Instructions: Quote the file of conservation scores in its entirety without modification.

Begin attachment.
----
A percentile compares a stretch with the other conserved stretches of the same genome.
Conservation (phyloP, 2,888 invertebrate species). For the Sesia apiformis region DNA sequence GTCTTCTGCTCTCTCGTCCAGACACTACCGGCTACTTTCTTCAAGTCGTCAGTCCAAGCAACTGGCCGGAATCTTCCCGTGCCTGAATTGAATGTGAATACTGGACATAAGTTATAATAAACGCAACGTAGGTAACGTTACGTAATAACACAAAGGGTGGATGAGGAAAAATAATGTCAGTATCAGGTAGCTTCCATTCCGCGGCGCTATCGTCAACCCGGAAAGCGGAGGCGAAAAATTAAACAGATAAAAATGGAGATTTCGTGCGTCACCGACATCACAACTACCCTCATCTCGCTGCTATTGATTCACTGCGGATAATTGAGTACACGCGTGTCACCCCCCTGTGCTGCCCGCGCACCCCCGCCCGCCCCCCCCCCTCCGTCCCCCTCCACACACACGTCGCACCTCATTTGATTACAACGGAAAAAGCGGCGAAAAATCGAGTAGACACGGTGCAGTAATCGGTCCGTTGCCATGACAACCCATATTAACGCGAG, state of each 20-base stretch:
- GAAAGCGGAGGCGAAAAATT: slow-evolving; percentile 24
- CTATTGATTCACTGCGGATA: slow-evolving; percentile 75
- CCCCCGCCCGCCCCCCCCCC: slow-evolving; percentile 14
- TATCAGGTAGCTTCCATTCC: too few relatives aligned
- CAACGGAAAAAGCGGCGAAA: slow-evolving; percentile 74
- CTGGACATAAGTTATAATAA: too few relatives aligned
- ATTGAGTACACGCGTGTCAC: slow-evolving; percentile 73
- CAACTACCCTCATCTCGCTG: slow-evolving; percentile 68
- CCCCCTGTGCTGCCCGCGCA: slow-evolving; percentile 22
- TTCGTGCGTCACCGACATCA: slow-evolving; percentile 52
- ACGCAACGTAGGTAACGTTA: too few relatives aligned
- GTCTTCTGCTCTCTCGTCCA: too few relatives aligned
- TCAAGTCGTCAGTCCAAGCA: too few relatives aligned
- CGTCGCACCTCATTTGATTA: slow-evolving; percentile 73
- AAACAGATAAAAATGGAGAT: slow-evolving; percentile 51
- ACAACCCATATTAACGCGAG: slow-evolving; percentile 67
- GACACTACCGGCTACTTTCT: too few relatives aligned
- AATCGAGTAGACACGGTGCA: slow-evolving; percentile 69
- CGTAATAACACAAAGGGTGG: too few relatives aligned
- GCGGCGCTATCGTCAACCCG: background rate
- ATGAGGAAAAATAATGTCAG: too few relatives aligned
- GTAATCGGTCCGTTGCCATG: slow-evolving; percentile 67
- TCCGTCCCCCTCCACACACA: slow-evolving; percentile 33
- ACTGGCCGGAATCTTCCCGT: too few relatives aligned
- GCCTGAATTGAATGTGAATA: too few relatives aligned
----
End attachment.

A percentile compares a stretch with the other conserved stretches of the same genome.
Conservation (phyloP, 2,888 invertebrate species). For the Sesia apiformis region DNA sequence GTCTTCTGCTCTCTCGTCCAGACACTACCGGCTACTTTCTTCAAGTCGTCAGTCCAAGCAACTGGCCGGAATCTTCCCGTGCCTGAATTGAATGTGAATACTGGACATAAGTTATAATAAACGCAACGTAGGTAACGTTACGTAATAACACAAAGGGTGGATGAGGAAAAATAATGTCAGTATCAGGTAGCTTCCATTCCGCGGCGCTATCGTCAACCCGGAAAGCGGAGGCGAAAAATTAAACAGATAAAAATGGAGATTTCGTGCGTCACCGACATCACAACTACCCTCATCTCGCTGCTATTGATTCACTGCGGATAATTGAGTACACGCGTGTCACCCCCCTGTGCTGCCCGCGCACCCCCGCCCGCCCCCCCCCCTCCGTCCCCCTCCACACACACGTCGCACCTCATTTGATTACAACGGAAAAAGCGGCGAAAAATCGAGTAGACACGGTGCAGTAATCGGTCCGTTGCCATGACAACCCATATTAACGCGAG, state of each 20-base stretch:
- GAAAGCGGAGGCGAAAAATT: slow-evolving; percentile 24
- CTATTGATTCACTGCGGATA: slow-evolving; percentile 75
- CCCCCGCCCGCCCCCCCCCC: slow-evolving; percentile 14
- TATCAGGTAGCTTCCATTCC: too few relatives aligned
- CAACGGAAAAAGCGGCGAAA: slow-evolving; percentile 74
- CTGGACATAAGTTATAATAA: too few relatives aligned
- ATTGAGTACACGCGTGTCAC: slow-evolving; percentile 73
- CAACTACCCTCATCTCGCTG: slow-evolving; percentile 68
- CCCCCTGTGCTGCCCGCGCA: slow-evolving; percentile 22
- TTCGTGCGTCACCGACATCA: slow-evolving; percentile 52
- ACGCAACGTAGGTAACGTTA: too few relatives aligned
- GTCTTCTGCTCTCTCGTCCA: too few relatives aligned
- TCAAGTCGTCAGTCCAAGCA: too few relatives aligned
- CGTCGCACCTCATTTGATTA: slow-evolving; percentile 73
- AAACAGATAAAAATGGAGAT: slow-evolving; percentile 51
- ACAACCCATATTAACGCGAG: slow-evolving; percentile 67
- GACACTACCGGCTACTTTCT: too few relatives aligned
- AATCGAGTAGACACGGTGCA: slow-evolving; percentile 69
- CGTAATAACACAAAGGGTGG: too few relatives aligned
- GCGGCGCTATCGTCAACCCG: background rate
- ATGAGGAAAAATAATGTCAG: too few relatives aligned
- GTAATCGGTCCGTTGCCATG: slow-evolving; percentile 67
- TCCGTCCCCCTCCACACACA: slow-evolving; percentile 33
- ACTGGCCGGAATCTTCCCGT: too few relatives aligned
- GCCTGAATTGAATGTGAATA: too few relatives aligned